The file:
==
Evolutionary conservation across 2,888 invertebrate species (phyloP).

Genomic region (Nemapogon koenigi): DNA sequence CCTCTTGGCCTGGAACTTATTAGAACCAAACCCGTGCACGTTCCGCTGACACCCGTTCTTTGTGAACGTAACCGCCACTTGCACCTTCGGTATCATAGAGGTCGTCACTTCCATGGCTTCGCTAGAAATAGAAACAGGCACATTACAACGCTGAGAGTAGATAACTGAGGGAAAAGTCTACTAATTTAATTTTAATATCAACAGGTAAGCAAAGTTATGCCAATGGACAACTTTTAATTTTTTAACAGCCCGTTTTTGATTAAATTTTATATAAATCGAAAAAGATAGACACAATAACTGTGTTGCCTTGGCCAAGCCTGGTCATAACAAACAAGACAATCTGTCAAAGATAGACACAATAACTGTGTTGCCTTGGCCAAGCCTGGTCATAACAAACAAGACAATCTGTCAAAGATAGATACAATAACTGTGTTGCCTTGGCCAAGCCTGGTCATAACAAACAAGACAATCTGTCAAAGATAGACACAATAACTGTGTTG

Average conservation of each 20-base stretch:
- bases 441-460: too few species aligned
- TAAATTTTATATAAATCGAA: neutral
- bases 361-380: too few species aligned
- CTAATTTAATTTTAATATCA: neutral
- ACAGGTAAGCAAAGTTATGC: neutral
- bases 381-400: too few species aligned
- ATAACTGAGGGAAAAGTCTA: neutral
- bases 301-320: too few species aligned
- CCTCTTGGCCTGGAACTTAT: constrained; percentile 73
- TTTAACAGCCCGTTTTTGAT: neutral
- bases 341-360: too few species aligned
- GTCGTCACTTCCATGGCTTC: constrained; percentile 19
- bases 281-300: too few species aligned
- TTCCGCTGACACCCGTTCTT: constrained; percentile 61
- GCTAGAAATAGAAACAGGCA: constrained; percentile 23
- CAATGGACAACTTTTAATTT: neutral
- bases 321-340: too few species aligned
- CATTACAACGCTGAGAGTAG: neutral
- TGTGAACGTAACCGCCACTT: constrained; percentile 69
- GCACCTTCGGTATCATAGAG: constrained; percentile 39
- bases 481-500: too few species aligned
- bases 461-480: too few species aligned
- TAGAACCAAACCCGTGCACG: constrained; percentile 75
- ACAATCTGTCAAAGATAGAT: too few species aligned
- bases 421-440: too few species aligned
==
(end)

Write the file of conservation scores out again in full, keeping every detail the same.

Evolutionary conservation across 2,888 invertebrate species (phyloP).

Genomic region (Nemapogon koenigi): DNA sequence CCTCTTGGCCTGGAACTTATTAGAACCAAACCCGTGCACGTTCCGCTGACACCCGTTCTTTGTGAACGTAACCGCCACTTGCACCTTCGGTATCATAGAGGTCGTCACTTCCATGGCTTCGCTAGAAATAGAAACAGGCACATTACAACGCTGAGAGTAGATAACTGAGGGAAAAGTCTACTAATTTAATTTTAATATCAACAGGTAAGCAAAGTTATGCCAATGGACAACTTTTAATTTTTTAACAGCCCGTTTTTGATTAAATTTTATATAAATCGAAAAAGATAGACACAATAACTGTGTTGCCTTGGCCAAGCCTGGTCATAACAAACAAGACAATCTGTCAAAGATAGACACAATAACTGTGTTGCCTTGGCCAAGCCTGGTCATAACAAACAAGACAATCTGTCAAAGATAGATACAATAACTGTGTTGCCTTGGCCAAGCCTGGTCATAACAAACAAGACAATCTGTCAAAGATAGACACAATAACTGTGTTG

Average conservation of each 20-base stretch:
- bases 441-460: too few species aligned
- TAAATTTTATATAAATCGAA: neutral
- bases 361-380: too few species aligned
- CTAATTTAATTTTAATATCA: neutral
- ACAGGTAAGCAAAGTTATGC: neutral
- bases 381-400: too few species aligned
- ATAACTGAGGGAAAAGTCTA: neutral
- bases 301-320: too few species aligned
- CCTCTTGGCCTGGAACTTAT: constrained; percentile 73
- TTTAACAGCCCGTTTTTGAT: neutral
- bases 341-360: too few species aligned
- GTCGTCACTTCCATGGCTTC: constrained; percentile 19
- bases 281-300: too few species aligned
- TTCCGCTGACACCCGTTCTT: constrained; percentile 61
- GCTAGAAATAGAAACAGGCA: constrained; percentile 23
- CAATGGACAACTTTTAATTT: neutral
- bases 321-340: too few species aligned
- CATTACAACGCTGAGAGTAG: neutral
- TGTGAACGTAACCGCCACTT: constrained; percentile 69
- GCACCTTCGGTATCATAGAG: constrained; percentile 39
- bases 481-500: too few species aligned
- bases 461-480: too few species aligned
- TAGAACCAAACCCGTGCACG: constrained; percentile 75
- ACAATCTGTCAAAGATAGAT: too few species aligned
- bases 421-440: too few species aligned